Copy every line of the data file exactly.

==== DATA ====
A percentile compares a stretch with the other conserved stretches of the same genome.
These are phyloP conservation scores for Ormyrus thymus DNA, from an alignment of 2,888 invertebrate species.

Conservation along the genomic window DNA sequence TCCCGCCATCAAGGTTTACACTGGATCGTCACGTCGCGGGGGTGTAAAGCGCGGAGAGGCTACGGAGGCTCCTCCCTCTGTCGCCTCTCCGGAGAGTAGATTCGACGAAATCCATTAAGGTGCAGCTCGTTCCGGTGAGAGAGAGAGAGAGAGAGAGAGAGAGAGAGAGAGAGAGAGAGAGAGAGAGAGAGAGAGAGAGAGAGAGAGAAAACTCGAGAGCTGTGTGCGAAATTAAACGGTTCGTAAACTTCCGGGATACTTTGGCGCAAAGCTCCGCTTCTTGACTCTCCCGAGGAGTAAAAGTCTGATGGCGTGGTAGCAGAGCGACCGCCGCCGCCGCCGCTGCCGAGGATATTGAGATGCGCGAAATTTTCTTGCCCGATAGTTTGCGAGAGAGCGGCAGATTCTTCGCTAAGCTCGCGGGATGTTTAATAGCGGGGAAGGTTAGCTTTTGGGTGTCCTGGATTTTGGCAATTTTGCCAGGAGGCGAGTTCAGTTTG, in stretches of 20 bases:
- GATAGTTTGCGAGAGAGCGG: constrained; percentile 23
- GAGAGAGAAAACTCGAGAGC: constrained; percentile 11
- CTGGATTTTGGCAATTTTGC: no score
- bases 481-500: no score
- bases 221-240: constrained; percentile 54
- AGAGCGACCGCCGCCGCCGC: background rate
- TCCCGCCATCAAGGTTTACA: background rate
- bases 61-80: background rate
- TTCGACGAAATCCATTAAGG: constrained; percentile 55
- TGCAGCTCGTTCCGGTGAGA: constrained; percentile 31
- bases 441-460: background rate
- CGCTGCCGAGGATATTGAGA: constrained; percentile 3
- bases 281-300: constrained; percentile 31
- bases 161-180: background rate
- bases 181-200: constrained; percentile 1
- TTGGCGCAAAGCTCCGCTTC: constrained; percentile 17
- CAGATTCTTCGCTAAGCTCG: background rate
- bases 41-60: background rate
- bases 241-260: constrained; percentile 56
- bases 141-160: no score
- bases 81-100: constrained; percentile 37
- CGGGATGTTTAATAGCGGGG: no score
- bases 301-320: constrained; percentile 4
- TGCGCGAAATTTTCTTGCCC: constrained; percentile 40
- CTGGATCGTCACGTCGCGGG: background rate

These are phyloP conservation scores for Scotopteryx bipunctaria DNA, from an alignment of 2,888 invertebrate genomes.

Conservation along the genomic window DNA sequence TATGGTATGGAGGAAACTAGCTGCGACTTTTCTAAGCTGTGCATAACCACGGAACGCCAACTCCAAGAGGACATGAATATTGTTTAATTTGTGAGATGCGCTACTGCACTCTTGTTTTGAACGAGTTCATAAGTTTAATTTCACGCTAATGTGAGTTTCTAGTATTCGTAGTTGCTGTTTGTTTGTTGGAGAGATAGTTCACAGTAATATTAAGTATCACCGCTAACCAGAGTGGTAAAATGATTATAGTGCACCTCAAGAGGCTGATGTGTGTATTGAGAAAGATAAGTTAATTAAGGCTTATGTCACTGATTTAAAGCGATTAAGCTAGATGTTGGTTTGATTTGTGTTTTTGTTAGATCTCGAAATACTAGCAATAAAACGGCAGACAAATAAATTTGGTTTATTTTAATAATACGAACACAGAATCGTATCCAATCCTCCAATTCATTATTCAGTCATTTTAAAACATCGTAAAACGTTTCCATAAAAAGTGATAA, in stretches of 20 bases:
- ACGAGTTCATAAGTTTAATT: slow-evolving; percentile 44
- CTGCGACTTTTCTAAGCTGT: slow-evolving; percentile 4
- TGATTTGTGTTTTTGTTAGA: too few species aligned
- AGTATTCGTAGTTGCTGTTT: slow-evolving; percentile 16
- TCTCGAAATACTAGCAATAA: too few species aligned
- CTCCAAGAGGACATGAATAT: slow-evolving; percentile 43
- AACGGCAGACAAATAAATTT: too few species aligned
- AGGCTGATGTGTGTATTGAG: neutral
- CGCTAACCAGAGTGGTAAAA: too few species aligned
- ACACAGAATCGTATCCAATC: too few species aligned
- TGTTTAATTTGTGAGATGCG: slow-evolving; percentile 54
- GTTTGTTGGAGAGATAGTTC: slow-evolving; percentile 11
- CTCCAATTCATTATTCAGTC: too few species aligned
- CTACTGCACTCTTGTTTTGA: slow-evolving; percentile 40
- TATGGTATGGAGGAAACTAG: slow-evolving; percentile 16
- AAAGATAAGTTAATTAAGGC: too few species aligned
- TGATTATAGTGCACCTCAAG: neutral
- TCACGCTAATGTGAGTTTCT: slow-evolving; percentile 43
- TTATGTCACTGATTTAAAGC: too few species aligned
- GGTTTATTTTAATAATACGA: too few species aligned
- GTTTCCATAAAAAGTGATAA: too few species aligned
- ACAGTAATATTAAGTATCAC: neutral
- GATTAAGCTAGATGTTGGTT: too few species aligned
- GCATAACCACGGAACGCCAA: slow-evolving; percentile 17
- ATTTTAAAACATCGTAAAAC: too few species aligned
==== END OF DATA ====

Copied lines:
A percentile compares a stretch with the other conserved stretches of the same genome.
These are phyloP conservation scores for Ormyrus thymus DNA, from an alignment of 2,888 invertebrate species.

Conservation along the genomic window DNA sequence TCCCGCCATCAAGGTTTACACTGGATCGTCACGTCGCGGGGGTGTAAAGCGCGGAGAGGCTACGGAGGCTCCTCCCTCTGTCGCCTCTCCGGAGAGTAGATTCGACGAAATCCATTAAGGTGCAGCTCGTTCCGGTGAGAGAGAGAGAGAGAGAGAGAGAGAGAGAGAGAGAGAGAGAGAGAGAGAGAGAGAGAGAGAGAGAGAGAGAAAACTCGAGAGCTGTGTGCGAAATTAAACGGTTCGTAAACTTCCGGGATACTTTGGCGCAAAGCTCCGCTTCTTGACTCTCCCGAGGAGTAAAAGTCTGATGGCGTGGTAGCAGAGCGACCGCCGCCGCCGCCGCTGCCGAGGATATTGAGATGCGCGAAATTTTCTTGCCCGATAGTTTGCGAGAGAGCGGCAGATTCTTCGCTAAGCTCGCGGGATGTTTAATAGCGGGGAAGGTTAGCTTTTGGGTGTCCTGGATTTTGGCAATTTTGCCAGGAGGCGAGTTCAGTTTG, in stretches of 20 bases:
- GATAGTTTGCGAGAGAGCGG: constrained; percentile 23
- GAGAGAGAAAACTCGAGAGC: constrained; percentile 11
- CTGGATTTTGGCAATTTTGC: no score
- bases 481-500: no score
- bases 221-240: constrained; percentile 54
- AGAGCGACCGCCGCCGCCGC: background rate
- TCCCGCCATCAAGGTTTACA: background rate
- bases 61-80: background rate
- TTCGACGAAATCCATTAAGG: constrained; percentile 55
- TGCAGCTCGTTCCGGTGAGA: constrained; percentile 31
- bases 441-460: background rate
- CGCTGCCGAGGATATTGAGA: constrained; percentile 3
- bases 281-300: constrained; percentile 31
- bases 161-180: background rate
- bases 181-200: constrained; percentile 1
- TTGGCGCAAAGCTCCGCTTC: constrained; percentile 17
- CAGATTCTTCGCTAAGCTCG: background rate
- bases 41-60: background rate
- bases 241-260: constrained; percentile 56
- bases 141-160: no score
- bases 81-100: constrained; percentile 37
- CGGGATGTTTAATAGCGGGG: no score
- bases 301-320: constrained; percentile 4
- TGCGCGAAATTTTCTTGCCC: constrained; percentile 40
- CTGGATCGTCACGTCGCGGG: background rate

These are phyloP conservation scores for Scotopteryx bipunctaria DNA, from an alignment of 2,888 invertebrate genomes.

Conservation along the genomic window DNA sequence TATGGTATGGAGGAAACTAGCTGCGACTTTTCTAAGCTGTGCATAACCACGGAACGCCAACTCCAAGAGGACATGAATATTGTTTAATTTGTGAGATGCGCTACTGCACTCTTGTTTTGAACGAGTTCATAAGTTTAATTTCACGCTAATGTGAGTTTCTAGTATTCGTAGTTGCTGTTTGTTTGTTGGAGAGATAGTTCACAGTAATATTAAGTATCACCGCTAACCAGAGTGGTAAAATGATTATAGTGCACCTCAAGAGGCTGATGTGTGTATTGAGAAAGATAAGTTAATTAAGGCTTATGTCACTGATTTAAAGCGATTAAGCTAGATGTTGGTTTGATTTGTGTTTTTGTTAGATCTCGAAATACTAGCAATAAAACGGCAGACAAATAAATTTGGTTTATTTTAATAATACGAACACAGAATCGTATCCAATCCTCCAATTCATTATTCAGTCATTTTAAAACATCGTAAAACGTTTCCATAAAAAGTGATAA, in stretches of 20 bases:
- ACGAGTTCATAAGTTTAATT: slow-evolving; percentile 44
- CTGCGACTTTTCTAAGCTGT: slow-evolving; percentile 4
- TGATTTGTGTTTTTGTTAGA: too few species aligned
- AGTATTCGTAGTTGCTGTTT: slow-evolving; percentile 16
- TCTCGAAATACTAGCAATAA: too few species aligned
- CTCCAAGAGGACATGAATAT: slow-evolving; percentile 43
- AACGGCAGACAAATAAATTT: too few species aligned
- AGGCTGATGTGTGTATTGAG: neutral
- CGCTAACCAGAGTGGTAAAA: too few species aligned
- ACACAGAATCGTATCCAATC: too few species aligned
- TGTTTAATTTGTGAGATGCG: slow-evolving; percentile 54
- GTTTGTTGGAGAGATAGTTC: slow-evolving; percentile 11
- CTCCAATTCATTATTCAGTC: too few species aligned
- CTACTGCACTCTTGTTTTGA: slow-evolving; percentile 40
- TATGGTATGGAGGAAACTAG: slow-evolving; percentile 16
- AAAGATAAGTTAATTAAGGC: too few species aligned
- TGATTATAGTGCACCTCAAG: neutral
- TCACGCTAATGTGAGTTTCT: slow-evolving; percentile 43
- TTATGTCACTGATTTAAAGC: too few species aligned
- GGTTTATTTTAATAATACGA: too few species aligned
- GTTTCCATAAAAAGTGATAA: too few species aligned
- ACAGTAATATTAAGTATCAC: neutral
- GATTAAGCTAGATGTTGGTT: too few species aligned
- GCATAACCACGGAACGCCAA: slow-evolving; percentile 17
- ATTTTAAAACATCGTAAAAC: too few species aligned